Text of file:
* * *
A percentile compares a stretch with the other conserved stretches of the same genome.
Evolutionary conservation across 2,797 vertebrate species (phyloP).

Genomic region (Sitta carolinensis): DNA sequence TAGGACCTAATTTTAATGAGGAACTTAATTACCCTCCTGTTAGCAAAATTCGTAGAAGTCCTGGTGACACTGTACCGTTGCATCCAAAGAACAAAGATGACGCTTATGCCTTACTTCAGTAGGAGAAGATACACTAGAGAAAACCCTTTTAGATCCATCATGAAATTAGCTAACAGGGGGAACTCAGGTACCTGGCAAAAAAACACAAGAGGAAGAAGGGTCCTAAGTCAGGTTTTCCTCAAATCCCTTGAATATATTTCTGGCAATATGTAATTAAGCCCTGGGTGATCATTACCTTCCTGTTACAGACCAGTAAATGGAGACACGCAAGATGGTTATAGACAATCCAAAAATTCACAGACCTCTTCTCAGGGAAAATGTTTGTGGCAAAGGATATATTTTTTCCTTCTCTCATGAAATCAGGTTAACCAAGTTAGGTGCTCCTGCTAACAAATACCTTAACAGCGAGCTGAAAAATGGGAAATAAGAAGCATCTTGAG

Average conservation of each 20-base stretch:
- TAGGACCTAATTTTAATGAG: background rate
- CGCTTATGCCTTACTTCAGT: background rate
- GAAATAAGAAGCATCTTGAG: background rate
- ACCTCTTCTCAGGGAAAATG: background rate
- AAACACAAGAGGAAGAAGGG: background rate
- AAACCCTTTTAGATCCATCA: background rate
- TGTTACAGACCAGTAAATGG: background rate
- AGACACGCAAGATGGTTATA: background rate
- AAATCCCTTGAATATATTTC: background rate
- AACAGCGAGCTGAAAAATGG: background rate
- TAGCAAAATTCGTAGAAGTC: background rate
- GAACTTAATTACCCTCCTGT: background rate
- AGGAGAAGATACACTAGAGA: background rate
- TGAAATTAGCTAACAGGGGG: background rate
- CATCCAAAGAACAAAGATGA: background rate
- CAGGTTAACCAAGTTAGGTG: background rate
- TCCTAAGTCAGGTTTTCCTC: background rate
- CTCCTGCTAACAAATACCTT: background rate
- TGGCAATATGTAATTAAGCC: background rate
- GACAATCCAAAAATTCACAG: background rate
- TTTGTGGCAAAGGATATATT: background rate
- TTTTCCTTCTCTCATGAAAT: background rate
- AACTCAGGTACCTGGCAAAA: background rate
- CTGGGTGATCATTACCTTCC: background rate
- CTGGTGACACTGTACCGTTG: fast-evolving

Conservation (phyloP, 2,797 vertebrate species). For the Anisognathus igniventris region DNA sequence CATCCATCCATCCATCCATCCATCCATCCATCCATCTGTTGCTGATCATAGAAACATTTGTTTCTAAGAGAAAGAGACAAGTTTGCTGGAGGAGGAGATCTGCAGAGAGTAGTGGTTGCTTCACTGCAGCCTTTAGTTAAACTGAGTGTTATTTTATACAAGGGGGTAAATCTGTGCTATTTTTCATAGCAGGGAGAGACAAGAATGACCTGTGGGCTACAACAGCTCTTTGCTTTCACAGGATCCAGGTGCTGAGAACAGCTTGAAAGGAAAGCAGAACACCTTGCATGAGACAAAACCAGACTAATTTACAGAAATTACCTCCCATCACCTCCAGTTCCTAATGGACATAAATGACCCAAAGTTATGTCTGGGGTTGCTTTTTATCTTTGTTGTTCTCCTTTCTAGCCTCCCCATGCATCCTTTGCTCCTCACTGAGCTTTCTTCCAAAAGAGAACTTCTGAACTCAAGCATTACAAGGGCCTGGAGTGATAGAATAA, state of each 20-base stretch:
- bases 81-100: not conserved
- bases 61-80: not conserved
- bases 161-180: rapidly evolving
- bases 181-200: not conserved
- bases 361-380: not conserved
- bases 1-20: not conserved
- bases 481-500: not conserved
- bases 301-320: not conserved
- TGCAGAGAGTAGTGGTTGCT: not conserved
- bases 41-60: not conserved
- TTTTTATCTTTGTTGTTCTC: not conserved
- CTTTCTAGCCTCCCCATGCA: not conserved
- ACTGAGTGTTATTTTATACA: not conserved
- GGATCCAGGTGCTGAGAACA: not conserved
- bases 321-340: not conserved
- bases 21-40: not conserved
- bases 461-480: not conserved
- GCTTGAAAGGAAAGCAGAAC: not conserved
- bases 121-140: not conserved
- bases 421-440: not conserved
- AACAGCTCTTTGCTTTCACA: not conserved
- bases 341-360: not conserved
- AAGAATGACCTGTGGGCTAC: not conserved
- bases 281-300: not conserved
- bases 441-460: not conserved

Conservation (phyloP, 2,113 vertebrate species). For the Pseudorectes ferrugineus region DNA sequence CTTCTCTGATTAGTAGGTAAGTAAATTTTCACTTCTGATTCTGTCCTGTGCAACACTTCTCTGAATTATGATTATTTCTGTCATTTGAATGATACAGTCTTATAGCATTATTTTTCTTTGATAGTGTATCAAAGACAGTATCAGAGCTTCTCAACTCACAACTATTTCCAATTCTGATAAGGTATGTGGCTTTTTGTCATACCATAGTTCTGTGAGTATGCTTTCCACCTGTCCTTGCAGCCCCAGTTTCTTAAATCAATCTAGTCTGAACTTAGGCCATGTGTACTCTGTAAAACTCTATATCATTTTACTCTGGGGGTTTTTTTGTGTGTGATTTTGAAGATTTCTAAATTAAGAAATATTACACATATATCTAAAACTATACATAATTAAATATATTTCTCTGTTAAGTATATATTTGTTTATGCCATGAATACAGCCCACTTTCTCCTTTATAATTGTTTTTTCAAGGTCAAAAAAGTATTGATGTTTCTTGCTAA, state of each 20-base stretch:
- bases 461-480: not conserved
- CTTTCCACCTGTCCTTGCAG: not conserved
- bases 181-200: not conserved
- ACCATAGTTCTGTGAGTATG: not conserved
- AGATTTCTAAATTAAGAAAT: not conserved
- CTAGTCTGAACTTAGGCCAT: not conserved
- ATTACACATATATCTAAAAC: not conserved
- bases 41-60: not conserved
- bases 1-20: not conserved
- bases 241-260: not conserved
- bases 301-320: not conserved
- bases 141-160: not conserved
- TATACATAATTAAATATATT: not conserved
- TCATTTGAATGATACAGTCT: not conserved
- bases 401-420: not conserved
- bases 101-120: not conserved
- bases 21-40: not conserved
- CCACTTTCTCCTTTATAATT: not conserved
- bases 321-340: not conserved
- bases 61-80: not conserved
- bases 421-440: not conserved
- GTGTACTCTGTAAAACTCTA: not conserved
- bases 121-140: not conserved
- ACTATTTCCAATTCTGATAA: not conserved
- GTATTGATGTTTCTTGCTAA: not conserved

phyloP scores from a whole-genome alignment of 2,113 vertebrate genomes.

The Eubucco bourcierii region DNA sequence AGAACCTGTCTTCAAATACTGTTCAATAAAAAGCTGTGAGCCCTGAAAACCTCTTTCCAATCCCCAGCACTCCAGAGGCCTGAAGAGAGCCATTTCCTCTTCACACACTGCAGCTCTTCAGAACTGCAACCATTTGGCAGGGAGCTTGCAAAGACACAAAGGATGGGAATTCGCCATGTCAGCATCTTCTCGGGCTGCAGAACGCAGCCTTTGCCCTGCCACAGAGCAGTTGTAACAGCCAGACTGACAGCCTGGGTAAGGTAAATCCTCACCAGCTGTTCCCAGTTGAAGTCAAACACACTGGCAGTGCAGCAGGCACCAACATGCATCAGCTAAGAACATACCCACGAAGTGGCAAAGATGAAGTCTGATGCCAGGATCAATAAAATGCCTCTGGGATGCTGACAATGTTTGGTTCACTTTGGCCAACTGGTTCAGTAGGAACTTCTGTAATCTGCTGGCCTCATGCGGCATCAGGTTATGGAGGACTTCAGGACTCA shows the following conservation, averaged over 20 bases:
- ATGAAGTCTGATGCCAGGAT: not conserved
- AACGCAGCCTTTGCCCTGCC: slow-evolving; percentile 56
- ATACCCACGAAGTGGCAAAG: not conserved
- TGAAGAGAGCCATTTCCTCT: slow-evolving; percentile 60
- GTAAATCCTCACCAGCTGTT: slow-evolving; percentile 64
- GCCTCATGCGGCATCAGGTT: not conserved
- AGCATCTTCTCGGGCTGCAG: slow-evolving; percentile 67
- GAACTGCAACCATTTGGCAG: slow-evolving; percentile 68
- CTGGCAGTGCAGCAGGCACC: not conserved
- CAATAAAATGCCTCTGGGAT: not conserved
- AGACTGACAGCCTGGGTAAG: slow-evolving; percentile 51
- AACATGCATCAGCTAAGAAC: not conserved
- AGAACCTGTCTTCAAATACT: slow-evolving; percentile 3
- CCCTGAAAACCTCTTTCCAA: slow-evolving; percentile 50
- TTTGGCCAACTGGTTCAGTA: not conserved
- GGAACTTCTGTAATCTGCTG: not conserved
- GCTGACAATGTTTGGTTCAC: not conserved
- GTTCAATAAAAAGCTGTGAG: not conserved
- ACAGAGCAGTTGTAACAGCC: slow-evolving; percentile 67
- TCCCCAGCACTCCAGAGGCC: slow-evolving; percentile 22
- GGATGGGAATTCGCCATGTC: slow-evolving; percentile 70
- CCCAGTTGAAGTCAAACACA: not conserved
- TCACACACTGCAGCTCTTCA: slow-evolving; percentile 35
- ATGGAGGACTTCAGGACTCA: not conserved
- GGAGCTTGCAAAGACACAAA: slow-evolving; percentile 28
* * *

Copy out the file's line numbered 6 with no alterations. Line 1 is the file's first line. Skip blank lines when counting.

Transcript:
- CGCTTATGCCTTACTTCAGT: background rate